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20 mm Flak 30/38
The Flak 30 (Flugabwehrkanone 30) and improved Flak 38 were 20 mm anti-aircraft guns used by various German forces throughout World War II. It was not only the primary German light anti-aircraft gun but by far the most numerously produced German artillery piece throughout the war. It was produced in a variety of models, notably the Flakvierling 38 which combined four Flak 38 autocannons onto a single carriage.
20 mm Flakvierling 38
Even as the Flak 30 was entering service, the Luftwaffe and Heer (army) branches of the Wehrmacht had doubts about its effectiveness, given the ever-increasing speeds of low-altitude fighter-bombers and attack aircraft. The Army, in particular, felt the proper solution was the introduction of the 37 mm caliber weapons they had been developing since the 1920s, which had a rate of fire about the same as the Flak 38 but fired a round with almost eight times the weight. This not only made the rounds deadlier on impact, but their higher energy and ballistic coefficient allowed them to travel much longer distances, allowing the gun to engage targets at longer ranges. This meant it could keep enemy aircraft under fire over longer time spans.
The 20 mm weapons had always had weak development perspectives, often being reconfigured or redesigned just enough to allow the weapons to find use. Indeed, it came as a surprise when Rheinmetall introduced the 2 cm Flakvierling 38, which improved the weapon just enough to make it competitive once again. The term Vierling literally translates to “quadruplet” and refers to the four 20 mm gun constituting the design.
The Flakvierling weapon consisted of quad-mounted 2 cm Flak 38 AA guns with collapsing seats, folding handles, and ammunition racks. The mount had a triangular base with a jack at each leg for leveling the gun. The tracker traversed and elevated the mount manually using two handwheels. When raised, the weapon measured 307 cm (10 feet 1 inch) high.
Each of the four mounted guns had a separate magazine that held only 20 rounds. This meant that a maximum combined rate of fire of 1,400 rounds per minute was reduced practically to 800 rounds per minute for combat use – which would still require that a magazine is replaced every six seconds, on each of the four guns.
The gun was fired by a set of two pedals — each of which fired two diametrically opposite barrels — in either semi-automatic or fully automatic mode. The effective vertical range was 2,200 meters. It was also used just as effectively against ground targets as it was against low-flying aircraft.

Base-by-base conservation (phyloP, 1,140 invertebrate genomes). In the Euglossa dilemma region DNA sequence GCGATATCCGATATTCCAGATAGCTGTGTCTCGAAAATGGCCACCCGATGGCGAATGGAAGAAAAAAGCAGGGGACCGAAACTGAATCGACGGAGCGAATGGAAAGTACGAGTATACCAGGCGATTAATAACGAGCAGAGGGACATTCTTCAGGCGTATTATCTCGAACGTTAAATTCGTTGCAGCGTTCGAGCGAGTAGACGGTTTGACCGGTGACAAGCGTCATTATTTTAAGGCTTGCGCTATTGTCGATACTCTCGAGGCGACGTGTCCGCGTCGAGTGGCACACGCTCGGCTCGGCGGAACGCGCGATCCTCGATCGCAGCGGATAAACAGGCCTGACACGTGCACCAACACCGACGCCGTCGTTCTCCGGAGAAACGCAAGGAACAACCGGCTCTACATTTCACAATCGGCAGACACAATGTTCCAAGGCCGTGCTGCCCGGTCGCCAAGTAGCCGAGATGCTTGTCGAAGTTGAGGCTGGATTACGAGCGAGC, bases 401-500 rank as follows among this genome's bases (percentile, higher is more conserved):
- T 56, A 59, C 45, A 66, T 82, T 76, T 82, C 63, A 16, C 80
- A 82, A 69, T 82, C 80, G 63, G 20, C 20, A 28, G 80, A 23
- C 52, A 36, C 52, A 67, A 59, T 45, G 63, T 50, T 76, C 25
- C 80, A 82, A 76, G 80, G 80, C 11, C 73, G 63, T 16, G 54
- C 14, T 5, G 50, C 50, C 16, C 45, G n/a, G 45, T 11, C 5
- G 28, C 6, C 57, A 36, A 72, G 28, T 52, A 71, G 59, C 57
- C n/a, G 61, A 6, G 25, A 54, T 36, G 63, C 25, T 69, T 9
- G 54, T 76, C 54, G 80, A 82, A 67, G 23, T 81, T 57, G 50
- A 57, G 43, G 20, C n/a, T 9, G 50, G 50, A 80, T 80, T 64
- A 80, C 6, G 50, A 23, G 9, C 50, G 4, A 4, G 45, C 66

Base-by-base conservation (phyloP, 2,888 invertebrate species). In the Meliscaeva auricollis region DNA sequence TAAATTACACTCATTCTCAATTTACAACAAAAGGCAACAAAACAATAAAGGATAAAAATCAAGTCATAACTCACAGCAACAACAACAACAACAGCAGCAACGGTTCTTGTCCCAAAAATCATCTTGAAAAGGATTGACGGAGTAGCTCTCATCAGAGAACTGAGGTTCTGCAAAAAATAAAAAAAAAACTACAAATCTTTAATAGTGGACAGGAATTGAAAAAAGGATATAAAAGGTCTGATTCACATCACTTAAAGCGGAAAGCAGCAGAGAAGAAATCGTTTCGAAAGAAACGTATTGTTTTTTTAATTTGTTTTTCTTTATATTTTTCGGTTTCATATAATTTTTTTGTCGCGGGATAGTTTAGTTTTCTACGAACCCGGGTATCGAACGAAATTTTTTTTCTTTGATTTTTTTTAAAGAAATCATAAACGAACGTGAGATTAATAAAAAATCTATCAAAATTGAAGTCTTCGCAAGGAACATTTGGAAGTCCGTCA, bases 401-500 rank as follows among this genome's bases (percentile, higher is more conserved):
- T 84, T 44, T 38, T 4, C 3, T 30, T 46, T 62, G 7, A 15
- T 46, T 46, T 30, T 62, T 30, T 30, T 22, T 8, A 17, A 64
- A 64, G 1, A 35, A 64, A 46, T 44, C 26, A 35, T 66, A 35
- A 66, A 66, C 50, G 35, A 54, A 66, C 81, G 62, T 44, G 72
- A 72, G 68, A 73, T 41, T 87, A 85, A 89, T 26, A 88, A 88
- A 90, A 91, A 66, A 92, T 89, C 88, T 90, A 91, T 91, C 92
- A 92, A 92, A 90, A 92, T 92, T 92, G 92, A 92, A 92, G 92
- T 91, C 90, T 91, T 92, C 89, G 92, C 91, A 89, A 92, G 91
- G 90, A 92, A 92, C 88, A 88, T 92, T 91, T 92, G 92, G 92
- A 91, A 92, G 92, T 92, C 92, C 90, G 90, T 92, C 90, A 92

3.7 cm Flak 18/36/37/43
The 3.7 cm Flak 18/36/37/43 was a series of anti-aircraft cannon produced by Nazi Germany that saw widespread service in the Second World War. The cannon was fully automatic and effective against aircraft flying at altitudes up to 4,200 m. The cannon was produced in both towed and self-propelled versions. Having a flexible doctrine, the Germans used their anti-aircraft pieces in ground support roles as well; 37 mm caliber guns were no exception to that. With Germany’s defeat, production ceased and, overall, 37 mm caliber anti-aircraft cannon fell into gradual disuse, being replaced by the Bofors 40 mm gun and later, by 35-mm anti-aircraft pieces produced in Switzerland.
10.5 cm FlaK 38
The 10.5 cm FlaK 38 was a German anti-aircraft gun used during World War II by the Luftwaffe. An improved version was introduced as the 10.5 cm FlaK 39.
12.8 cm FlaK 40
The 12.8 cm FlaK 40 was a German World War II anti-aircraft gun. Although it was not produced in great numbers, it was one of the most effective heavy AA guns of its era.
105 mm FlaK 38
The 10.5 cm FlaK 38 was a German anti-aircraft gun used during World War II by the Luftwaffe as a competitor to the famed 8.8 cm FlaK 18. An improved version was introduced as the 10.5 cm FlaK 39.
The Kommandogerät or Kappagerät 40 is the standard German predictor used to control the fire of 88-mm, 105-mm and 128-mm antiaircraft guns.
It is used with the various guns by fitting it to the appropriate cams. In the operation of the Kommandogerät 40 allowances can be made for a change of course as well as a change of height. The height and range-finder used is a stereoscopic instrument.
The low-UHF band Würzburg radar was the primary ground-based gun laying radar for the Luftwaffe and the Wehrmacht Heer (German Army) during World War II. Initial development took place before the war and the apparatus entered service in 1940. Eventually, over 4,000 Würzburgs of various models were produced. It took its name from the city of Würzburg.